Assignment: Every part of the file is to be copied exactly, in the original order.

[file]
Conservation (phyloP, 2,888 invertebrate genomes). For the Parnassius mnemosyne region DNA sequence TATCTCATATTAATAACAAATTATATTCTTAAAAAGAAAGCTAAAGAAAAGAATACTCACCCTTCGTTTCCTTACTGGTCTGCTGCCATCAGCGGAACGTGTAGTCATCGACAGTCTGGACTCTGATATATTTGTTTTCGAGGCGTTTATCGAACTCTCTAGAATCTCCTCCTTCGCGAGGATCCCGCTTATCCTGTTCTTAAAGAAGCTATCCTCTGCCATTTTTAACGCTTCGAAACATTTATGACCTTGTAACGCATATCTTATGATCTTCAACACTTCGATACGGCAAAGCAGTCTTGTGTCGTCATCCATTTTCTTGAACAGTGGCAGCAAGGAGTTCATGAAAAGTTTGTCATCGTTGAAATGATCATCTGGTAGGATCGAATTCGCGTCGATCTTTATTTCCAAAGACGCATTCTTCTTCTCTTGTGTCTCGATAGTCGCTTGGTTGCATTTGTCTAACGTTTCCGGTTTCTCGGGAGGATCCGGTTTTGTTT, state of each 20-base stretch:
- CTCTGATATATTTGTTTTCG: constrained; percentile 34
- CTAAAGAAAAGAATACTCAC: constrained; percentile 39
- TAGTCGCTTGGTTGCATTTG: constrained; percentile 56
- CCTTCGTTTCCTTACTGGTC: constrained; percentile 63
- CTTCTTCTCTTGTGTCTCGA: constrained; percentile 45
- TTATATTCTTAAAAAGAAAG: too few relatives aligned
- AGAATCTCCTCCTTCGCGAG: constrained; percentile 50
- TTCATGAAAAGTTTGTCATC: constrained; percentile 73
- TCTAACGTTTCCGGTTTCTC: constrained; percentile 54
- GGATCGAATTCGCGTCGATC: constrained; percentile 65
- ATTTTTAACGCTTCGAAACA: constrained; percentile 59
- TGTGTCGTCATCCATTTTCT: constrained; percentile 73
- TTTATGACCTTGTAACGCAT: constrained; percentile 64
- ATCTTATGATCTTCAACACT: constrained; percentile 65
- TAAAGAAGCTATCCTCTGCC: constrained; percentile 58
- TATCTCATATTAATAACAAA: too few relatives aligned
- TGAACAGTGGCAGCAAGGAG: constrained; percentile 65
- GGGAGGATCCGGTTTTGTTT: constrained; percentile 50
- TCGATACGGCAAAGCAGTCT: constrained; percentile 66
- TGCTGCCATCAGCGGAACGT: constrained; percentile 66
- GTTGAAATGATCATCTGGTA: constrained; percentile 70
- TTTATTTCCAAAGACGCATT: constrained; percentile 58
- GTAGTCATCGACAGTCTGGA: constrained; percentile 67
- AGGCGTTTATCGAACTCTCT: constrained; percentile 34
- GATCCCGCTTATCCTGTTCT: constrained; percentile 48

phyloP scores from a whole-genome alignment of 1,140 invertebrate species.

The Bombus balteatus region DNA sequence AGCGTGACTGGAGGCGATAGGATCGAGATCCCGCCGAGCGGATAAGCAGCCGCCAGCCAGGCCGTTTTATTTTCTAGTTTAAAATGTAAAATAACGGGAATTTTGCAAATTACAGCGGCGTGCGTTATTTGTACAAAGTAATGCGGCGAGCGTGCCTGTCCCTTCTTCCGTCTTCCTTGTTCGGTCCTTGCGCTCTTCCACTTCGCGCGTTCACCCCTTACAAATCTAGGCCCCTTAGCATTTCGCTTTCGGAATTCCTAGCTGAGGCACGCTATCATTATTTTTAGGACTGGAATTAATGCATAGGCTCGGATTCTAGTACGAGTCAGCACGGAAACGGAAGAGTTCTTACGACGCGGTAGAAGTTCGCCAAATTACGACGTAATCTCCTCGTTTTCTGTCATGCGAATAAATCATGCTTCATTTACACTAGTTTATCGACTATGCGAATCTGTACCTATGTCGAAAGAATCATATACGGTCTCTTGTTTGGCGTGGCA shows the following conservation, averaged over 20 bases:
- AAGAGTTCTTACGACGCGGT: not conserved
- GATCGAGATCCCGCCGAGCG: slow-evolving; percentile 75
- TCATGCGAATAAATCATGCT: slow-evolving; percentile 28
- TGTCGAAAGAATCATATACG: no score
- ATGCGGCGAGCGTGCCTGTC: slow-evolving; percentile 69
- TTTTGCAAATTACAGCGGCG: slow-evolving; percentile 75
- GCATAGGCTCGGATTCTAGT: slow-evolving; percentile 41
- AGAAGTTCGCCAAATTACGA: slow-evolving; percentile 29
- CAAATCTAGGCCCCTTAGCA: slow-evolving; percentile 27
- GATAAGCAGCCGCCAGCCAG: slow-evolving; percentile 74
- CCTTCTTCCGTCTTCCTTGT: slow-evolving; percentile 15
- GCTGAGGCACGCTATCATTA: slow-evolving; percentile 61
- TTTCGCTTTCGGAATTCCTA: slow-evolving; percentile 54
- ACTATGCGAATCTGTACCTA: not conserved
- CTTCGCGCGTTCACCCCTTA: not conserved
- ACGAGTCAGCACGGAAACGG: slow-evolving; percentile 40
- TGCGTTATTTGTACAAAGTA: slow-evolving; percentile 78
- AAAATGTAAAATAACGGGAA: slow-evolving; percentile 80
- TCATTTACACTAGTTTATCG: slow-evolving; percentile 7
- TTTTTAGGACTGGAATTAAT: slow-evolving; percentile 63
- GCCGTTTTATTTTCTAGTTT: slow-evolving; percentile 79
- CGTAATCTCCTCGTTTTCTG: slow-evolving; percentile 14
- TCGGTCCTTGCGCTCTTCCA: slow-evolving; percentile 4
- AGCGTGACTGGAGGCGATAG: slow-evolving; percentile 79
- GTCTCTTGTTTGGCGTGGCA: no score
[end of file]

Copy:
Conservation (phyloP, 2,888 invertebrate genomes). For the Parnassius mnemosyne region DNA sequence TATCTCATATTAATAACAAATTATATTCTTAAAAAGAAAGCTAAAGAAAAGAATACTCACCCTTCGTTTCCTTACTGGTCTGCTGCCATCAGCGGAACGTGTAGTCATCGACAGTCTGGACTCTGATATATTTGTTTTCGAGGCGTTTATCGAACTCTCTAGAATCTCCTCCTTCGCGAGGATCCCGCTTATCCTGTTCTTAAAGAAGCTATCCTCTGCCATTTTTAACGCTTCGAAACATTTATGACCTTGTAACGCATATCTTATGATCTTCAACACTTCGATACGGCAAAGCAGTCTTGTGTCGTCATCCATTTTCTTGAACAGTGGCAGCAAGGAGTTCATGAAAAGTTTGTCATCGTTGAAATGATCATCTGGTAGGATCGAATTCGCGTCGATCTTTATTTCCAAAGACGCATTCTTCTTCTCTTGTGTCTCGATAGTCGCTTGGTTGCATTTGTCTAACGTTTCCGGTTTCTCGGGAGGATCCGGTTTTGTTT, state of each 20-base stretch:
- CTCTGATATATTTGTTTTCG: constrained; percentile 34
- CTAAAGAAAAGAATACTCAC: constrained; percentile 39
- TAGTCGCTTGGTTGCATTTG: constrained; percentile 56
- CCTTCGTTTCCTTACTGGTC: constrained; percentile 63
- CTTCTTCTCTTGTGTCTCGA: constrained; percentile 45
- TTATATTCTTAAAAAGAAAG: too few relatives aligned
- AGAATCTCCTCCTTCGCGAG: constrained; percentile 50
- TTCATGAAAAGTTTGTCATC: constrained; percentile 73
- TCTAACGTTTCCGGTTTCTC: constrained; percentile 54
- GGATCGAATTCGCGTCGATC: constrained; percentile 65
- ATTTTTAACGCTTCGAAACA: constrained; percentile 59
- TGTGTCGTCATCCATTTTCT: constrained; percentile 73
- TTTATGACCTTGTAACGCAT: constrained; percentile 64
- ATCTTATGATCTTCAACACT: constrained; percentile 65
- TAAAGAAGCTATCCTCTGCC: constrained; percentile 58
- TATCTCATATTAATAACAAA: too few relatives aligned
- TGAACAGTGGCAGCAAGGAG: constrained; percentile 65
- GGGAGGATCCGGTTTTGTTT: constrained; percentile 50
- TCGATACGGCAAAGCAGTCT: constrained; percentile 66
- TGCTGCCATCAGCGGAACGT: constrained; percentile 66
- GTTGAAATGATCATCTGGTA: constrained; percentile 70
- TTTATTTCCAAAGACGCATT: constrained; percentile 58
- GTAGTCATCGACAGTCTGGA: constrained; percentile 67
- AGGCGTTTATCGAACTCTCT: constrained; percentile 34
- GATCCCGCTTATCCTGTTCT: constrained; percentile 48

phyloP scores from a whole-genome alignment of 1,140 invertebrate species.

The Bombus balteatus region DNA sequence AGCGTGACTGGAGGCGATAGGATCGAGATCCCGCCGAGCGGATAAGCAGCCGCCAGCCAGGCCGTTTTATTTTCTAGTTTAAAATGTAAAATAACGGGAATTTTGCAAATTACAGCGGCGTGCGTTATTTGTACAAAGTAATGCGGCGAGCGTGCCTGTCCCTTCTTCCGTCTTCCTTGTTCGGTCCTTGCGCTCTTCCACTTCGCGCGTTCACCCCTTACAAATCTAGGCCCCTTAGCATTTCGCTTTCGGAATTCCTAGCTGAGGCACGCTATCATTATTTTTAGGACTGGAATTAATGCATAGGCTCGGATTCTAGTACGAGTCAGCACGGAAACGGAAGAGTTCTTACGACGCGGTAGAAGTTCGCCAAATTACGACGTAATCTCCTCGTTTTCTGTCATGCGAATAAATCATGCTTCATTTACACTAGTTTATCGACTATGCGAATCTGTACCTATGTCGAAAGAATCATATACGGTCTCTTGTTTGGCGTGGCA shows the following conservation, averaged over 20 bases:
- AAGAGTTCTTACGACGCGGT: not conserved
- GATCGAGATCCCGCCGAGCG: slow-evolving; percentile 75
- TCATGCGAATAAATCATGCT: slow-evolving; percentile 28
- TGTCGAAAGAATCATATACG: no score
- ATGCGGCGAGCGTGCCTGTC: slow-evolving; percentile 69
- TTTTGCAAATTACAGCGGCG: slow-evolving; percentile 75
- GCATAGGCTCGGATTCTAGT: slow-evolving; percentile 41
- AGAAGTTCGCCAAATTACGA: slow-evolving; percentile 29
- CAAATCTAGGCCCCTTAGCA: slow-evolving; percentile 27
- GATAAGCAGCCGCCAGCCAG: slow-evolving; percentile 74
- CCTTCTTCCGTCTTCCTTGT: slow-evolving; percentile 15
- GCTGAGGCACGCTATCATTA: slow-evolving; percentile 61
- TTTCGCTTTCGGAATTCCTA: slow-evolving; percentile 54
- ACTATGCGAATCTGTACCTA: not conserved
- CTTCGCGCGTTCACCCCTTA: not conserved
- ACGAGTCAGCACGGAAACGG: slow-evolving; percentile 40
- TGCGTTATTTGTACAAAGTA: slow-evolving; percentile 78
- AAAATGTAAAATAACGGGAA: slow-evolving; percentile 80
- TCATTTACACTAGTTTATCG: slow-evolving; percentile 7
- TTTTTAGGACTGGAATTAAT: slow-evolving; percentile 63
- GCCGTTTTATTTTCTAGTTT: slow-evolving; percentile 79
- CGTAATCTCCTCGTTTTCTG: slow-evolving; percentile 14
- TCGGTCCTTGCGCTCTTCCA: slow-evolving; percentile 4
- AGCGTGACTGGAGGCGATAG: slow-evolving; percentile 79
- GTCTCTTGTTTGGCGTGGCA: no score